But Mr Birtwistle said it went into adminstration after a supplier chose to switch a major contract to Hungary. Mr Birtwistle had been council leader of Burnley since May 2006 when the Lib Dems took control of the council from Labour.

He said: “I would like to thank the people of Burnley for their bravery in voting for something new. I can assure you that I will not let them down.”


Returning the A&E to Burnley General Hospital.

Working to bring new high-value jobs and firms to Burnley.

Reinstating the Todmorden Curve, which would link Burnley directly to Manchester by rail/


GRAHAM Jones is the local boy made good.

The printer said he was living the dream by representing the area where he was born and brought up.

Mr Jones, 44, fought off the challenge of the Conservatives to succeed Greg Pope, who stood down as Hyndburn’s MP after 18 years.

He was brought up in Baxenden and has lived in Accrington since 1989, working in the technical field of printing plates in the graphic design industry.

He has been a councillor since 2002, but has stood down as the leader of the opposition Labour group on Hyndburn Council since being elected.

He was also elected to Lancashire County Council last summer.

In local politics, he has a reputation for fighting for ‘the little man’, often taking up relatively minor cases with a passion.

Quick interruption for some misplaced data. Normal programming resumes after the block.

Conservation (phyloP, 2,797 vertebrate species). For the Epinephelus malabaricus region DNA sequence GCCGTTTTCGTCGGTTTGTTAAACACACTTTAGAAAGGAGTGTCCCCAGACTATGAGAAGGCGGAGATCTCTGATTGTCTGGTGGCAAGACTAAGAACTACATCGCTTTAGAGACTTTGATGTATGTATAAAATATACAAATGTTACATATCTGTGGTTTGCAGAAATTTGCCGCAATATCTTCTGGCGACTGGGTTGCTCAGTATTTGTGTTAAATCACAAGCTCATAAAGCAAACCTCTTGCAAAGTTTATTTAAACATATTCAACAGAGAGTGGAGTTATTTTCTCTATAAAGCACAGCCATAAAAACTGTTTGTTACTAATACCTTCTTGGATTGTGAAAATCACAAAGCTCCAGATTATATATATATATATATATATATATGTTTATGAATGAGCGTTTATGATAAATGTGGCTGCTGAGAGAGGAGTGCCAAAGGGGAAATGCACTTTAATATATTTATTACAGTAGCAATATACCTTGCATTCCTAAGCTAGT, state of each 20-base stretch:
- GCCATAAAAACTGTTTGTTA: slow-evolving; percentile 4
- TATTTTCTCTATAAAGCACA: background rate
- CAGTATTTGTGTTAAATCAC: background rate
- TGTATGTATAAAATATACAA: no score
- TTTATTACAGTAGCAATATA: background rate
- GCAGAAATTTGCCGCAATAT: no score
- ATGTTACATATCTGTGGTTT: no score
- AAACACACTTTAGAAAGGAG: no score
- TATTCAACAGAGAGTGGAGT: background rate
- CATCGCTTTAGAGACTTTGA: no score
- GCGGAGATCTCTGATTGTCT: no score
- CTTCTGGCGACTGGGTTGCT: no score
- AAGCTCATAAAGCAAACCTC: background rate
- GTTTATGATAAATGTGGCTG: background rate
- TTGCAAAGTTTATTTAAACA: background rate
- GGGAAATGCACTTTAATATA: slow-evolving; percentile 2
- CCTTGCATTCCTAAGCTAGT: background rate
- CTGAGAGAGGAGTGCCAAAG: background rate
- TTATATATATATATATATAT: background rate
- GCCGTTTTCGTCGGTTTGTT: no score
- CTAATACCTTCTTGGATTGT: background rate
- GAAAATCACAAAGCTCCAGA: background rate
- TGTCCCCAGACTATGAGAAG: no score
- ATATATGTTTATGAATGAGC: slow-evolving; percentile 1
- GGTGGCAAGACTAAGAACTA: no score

Mr Jones has often been involved in strong exchanges with Conservative borough leader Peter Britcliffe, with neither man typically backing down.

Mr Jones said: “This is my home.

“There’ll be no foreign trips paid for by foreign governments for me.

"The only people whose interests I’ll act for will be yours.”


Improve Hyndburn’s housing.

Transport infrastructure, notably the missing Todmorden Curve track linking Burnley with Manchester which would boost this borough.

Protect the local economy and jobs from public spending cuts.


The 29-year-old, who ousted Labour’s Gordon Prentice with a 3,585 majority to become one of the country’s youngest MPs, was born in Moss Side in Manchester, and runs an insurance business in the city.

A Tory activist since the age of 16, he was a councillor in Macclesfield at 22 and was made an ‘A list’ candidate by the party.

He was selected to fight the key marginal seat of Pendle in 2006 and lives in Colne.

Mr Stephenson is involved in community groups across Pendle and serves as a school governor at an infant school in Nelson.

In his spare time he enjoys walking and in 2008 he took part in a trek along the Great Wall of China personally raising more than £5,000 for charity.

As a self-employed insurance consultant, Mr Stephenson said he knows the pressures of working six days a week and running a business in the recession.

He said: “I am absolutely delighted by the result and I am humbled to become Pendle’s MP.

“I am delighted by the faith local people have put in me and I hope I can repay that.”


Get the economy moving - more support for local manufacturers.

Fight to make sure local regeneration projects are completed.

Press for the return of A&E facilities at Burnley Hospital.